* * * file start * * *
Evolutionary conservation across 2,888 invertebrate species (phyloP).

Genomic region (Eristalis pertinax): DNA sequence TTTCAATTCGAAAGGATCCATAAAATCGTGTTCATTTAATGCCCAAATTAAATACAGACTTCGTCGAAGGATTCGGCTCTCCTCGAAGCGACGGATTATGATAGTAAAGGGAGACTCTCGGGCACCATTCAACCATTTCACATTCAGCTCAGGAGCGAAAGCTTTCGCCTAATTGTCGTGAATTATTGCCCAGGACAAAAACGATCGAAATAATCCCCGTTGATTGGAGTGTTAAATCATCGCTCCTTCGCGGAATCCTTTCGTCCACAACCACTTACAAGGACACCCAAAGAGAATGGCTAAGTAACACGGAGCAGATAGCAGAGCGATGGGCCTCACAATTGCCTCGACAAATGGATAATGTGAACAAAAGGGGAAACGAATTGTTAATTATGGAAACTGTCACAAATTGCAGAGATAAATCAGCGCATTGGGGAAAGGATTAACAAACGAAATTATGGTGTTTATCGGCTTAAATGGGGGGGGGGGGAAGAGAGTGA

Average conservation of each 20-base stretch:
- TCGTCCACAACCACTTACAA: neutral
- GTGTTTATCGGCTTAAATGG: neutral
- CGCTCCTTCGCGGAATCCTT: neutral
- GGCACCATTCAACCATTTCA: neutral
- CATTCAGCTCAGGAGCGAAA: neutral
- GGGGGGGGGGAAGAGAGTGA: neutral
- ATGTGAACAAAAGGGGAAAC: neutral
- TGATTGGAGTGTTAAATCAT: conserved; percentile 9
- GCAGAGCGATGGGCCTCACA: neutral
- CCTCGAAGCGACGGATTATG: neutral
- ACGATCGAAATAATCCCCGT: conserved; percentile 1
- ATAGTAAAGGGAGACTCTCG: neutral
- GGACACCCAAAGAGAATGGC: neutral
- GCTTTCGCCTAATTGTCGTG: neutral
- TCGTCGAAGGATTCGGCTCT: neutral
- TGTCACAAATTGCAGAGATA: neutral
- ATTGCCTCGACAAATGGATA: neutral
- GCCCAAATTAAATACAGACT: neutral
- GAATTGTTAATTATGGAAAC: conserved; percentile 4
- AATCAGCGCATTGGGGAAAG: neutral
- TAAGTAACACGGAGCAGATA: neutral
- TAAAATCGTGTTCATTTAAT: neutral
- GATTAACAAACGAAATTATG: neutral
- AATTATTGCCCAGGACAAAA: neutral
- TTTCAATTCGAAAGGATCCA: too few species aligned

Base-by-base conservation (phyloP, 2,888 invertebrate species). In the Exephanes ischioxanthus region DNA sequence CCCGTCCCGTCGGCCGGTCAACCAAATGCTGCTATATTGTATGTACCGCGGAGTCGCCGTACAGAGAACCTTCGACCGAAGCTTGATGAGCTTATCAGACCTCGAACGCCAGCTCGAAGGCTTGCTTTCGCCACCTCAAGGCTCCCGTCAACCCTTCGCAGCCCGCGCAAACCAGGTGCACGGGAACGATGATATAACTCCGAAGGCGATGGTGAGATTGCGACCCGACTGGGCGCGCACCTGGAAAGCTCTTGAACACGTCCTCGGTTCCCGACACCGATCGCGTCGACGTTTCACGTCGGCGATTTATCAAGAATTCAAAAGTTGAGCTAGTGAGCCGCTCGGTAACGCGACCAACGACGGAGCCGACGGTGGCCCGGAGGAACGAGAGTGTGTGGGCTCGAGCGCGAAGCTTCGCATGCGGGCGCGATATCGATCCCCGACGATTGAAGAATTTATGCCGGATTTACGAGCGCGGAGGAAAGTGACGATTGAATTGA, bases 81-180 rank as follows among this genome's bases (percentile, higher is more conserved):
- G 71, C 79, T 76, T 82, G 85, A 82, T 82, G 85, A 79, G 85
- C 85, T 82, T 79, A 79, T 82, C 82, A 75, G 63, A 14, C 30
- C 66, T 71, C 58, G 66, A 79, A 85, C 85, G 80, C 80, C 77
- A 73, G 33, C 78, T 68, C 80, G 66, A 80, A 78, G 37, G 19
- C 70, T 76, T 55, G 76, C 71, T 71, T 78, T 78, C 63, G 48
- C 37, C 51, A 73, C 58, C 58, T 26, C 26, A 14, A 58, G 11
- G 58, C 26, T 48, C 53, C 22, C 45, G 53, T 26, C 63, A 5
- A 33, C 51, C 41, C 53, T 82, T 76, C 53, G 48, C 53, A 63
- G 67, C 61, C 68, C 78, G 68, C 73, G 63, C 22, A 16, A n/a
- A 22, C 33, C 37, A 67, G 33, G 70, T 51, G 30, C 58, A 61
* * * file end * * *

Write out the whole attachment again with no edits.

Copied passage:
Evolutionary conservation across 2,888 invertebrate species (phyloP).

Genomic region (Eristalis pertinax): DNA sequence TTTCAATTCGAAAGGATCCATAAAATCGTGTTCATTTAATGCCCAAATTAAATACAGACTTCGTCGAAGGATTCGGCTCTCCTCGAAGCGACGGATTATGATAGTAAAGGGAGACTCTCGGGCACCATTCAACCATTTCACATTCAGCTCAGGAGCGAAAGCTTTCGCCTAATTGTCGTGAATTATTGCCCAGGACAAAAACGATCGAAATAATCCCCGTTGATTGGAGTGTTAAATCATCGCTCCTTCGCGGAATCCTTTCGTCCACAACCACTTACAAGGACACCCAAAGAGAATGGCTAAGTAACACGGAGCAGATAGCAGAGCGATGGGCCTCACAATTGCCTCGACAAATGGATAATGTGAACAAAAGGGGAAACGAATTGTTAATTATGGAAACTGTCACAAATTGCAGAGATAAATCAGCGCATTGGGGAAAGGATTAACAAACGAAATTATGGTGTTTATCGGCTTAAATGGGGGGGGGGGGAAGAGAGTGA

Average conservation of each 20-base stretch:
- TCGTCCACAACCACTTACAA: neutral
- GTGTTTATCGGCTTAAATGG: neutral
- CGCTCCTTCGCGGAATCCTT: neutral
- GGCACCATTCAACCATTTCA: neutral
- CATTCAGCTCAGGAGCGAAA: neutral
- GGGGGGGGGGAAGAGAGTGA: neutral
- ATGTGAACAAAAGGGGAAAC: neutral
- TGATTGGAGTGTTAAATCAT: conserved; percentile 9
- GCAGAGCGATGGGCCTCACA: neutral
- CCTCGAAGCGACGGATTATG: neutral
- ACGATCGAAATAATCCCCGT: conserved; percentile 1
- ATAGTAAAGGGAGACTCTCG: neutral
- GGACACCCAAAGAGAATGGC: neutral
- GCTTTCGCCTAATTGTCGTG: neutral
- TCGTCGAAGGATTCGGCTCT: neutral
- TGTCACAAATTGCAGAGATA: neutral
- ATTGCCTCGACAAATGGATA: neutral
- GCCCAAATTAAATACAGACT: neutral
- GAATTGTTAATTATGGAAAC: conserved; percentile 4
- AATCAGCGCATTGGGGAAAG: neutral
- TAAGTAACACGGAGCAGATA: neutral
- TAAAATCGTGTTCATTTAAT: neutral
- GATTAACAAACGAAATTATG: neutral
- AATTATTGCCCAGGACAAAA: neutral
- TTTCAATTCGAAAGGATCCA: too few species aligned

Base-by-base conservation (phyloP, 2,888 invertebrate species). In the Exephanes ischioxanthus region DNA sequence CCCGTCCCGTCGGCCGGTCAACCAAATGCTGCTATATTGTATGTACCGCGGAGTCGCCGTACAGAGAACCTTCGACCGAAGCTTGATGAGCTTATCAGACCTCGAACGCCAGCTCGAAGGCTTGCTTTCGCCACCTCAAGGCTCCCGTCAACCCTTCGCAGCCCGCGCAAACCAGGTGCACGGGAACGATGATATAACTCCGAAGGCGATGGTGAGATTGCGACCCGACTGGGCGCGCACCTGGAAAGCTCTTGAACACGTCCTCGGTTCCCGACACCGATCGCGTCGACGTTTCACGTCGGCGATTTATCAAGAATTCAAAAGTTGAGCTAGTGAGCCGCTCGGTAACGCGACCAACGACGGAGCCGACGGTGGCCCGGAGGAACGAGAGTGTGTGGGCTCGAGCGCGAAGCTTCGCATGCGGGCGCGATATCGATCCCCGACGATTGAAGAATTTATGCCGGATTTACGAGCGCGGAGGAAAGTGACGATTGAATTGA, bases 81-180 rank as follows among this genome's bases (percentile, higher is more conserved):
- G 71, C 79, T 76, T 82, G 85, A 82, T 82, G 85, A 79, G 85
- C 85, T 82, T 79, A 79, T 82, C 82, A 75, G 63, A 14, C 30
- C 66, T 71, C 58, G 66, A 79, A 85, C 85, G 80, C 80, C 77
- A 73, G 33, C 78, T 68, C 80, G 66, A 80, A 78, G 37, G 19
- C 70, T 76, T 55, G 76, C 71, T 71, T 78, T 78, C 63, G 48
- C 37, C 51, A 73, C 58, C 58, T 26, C 26, A 14, A 58, G 11
- G 58, C 26, T 48, C 53, C 22, C 45, G 53, T 26, C 63, A 5
- A 33, C 51, C 41, C 53, T 82, T 76, C 53, G 48, C 53, A 63
- G 67, C 61, C 68, C 78, G 68, C 73, G 63, C 22, A 16, A n/a
- A 22, C 33, C 37, A 67, G 33, G 70, T 51, G 30, C 58, A 61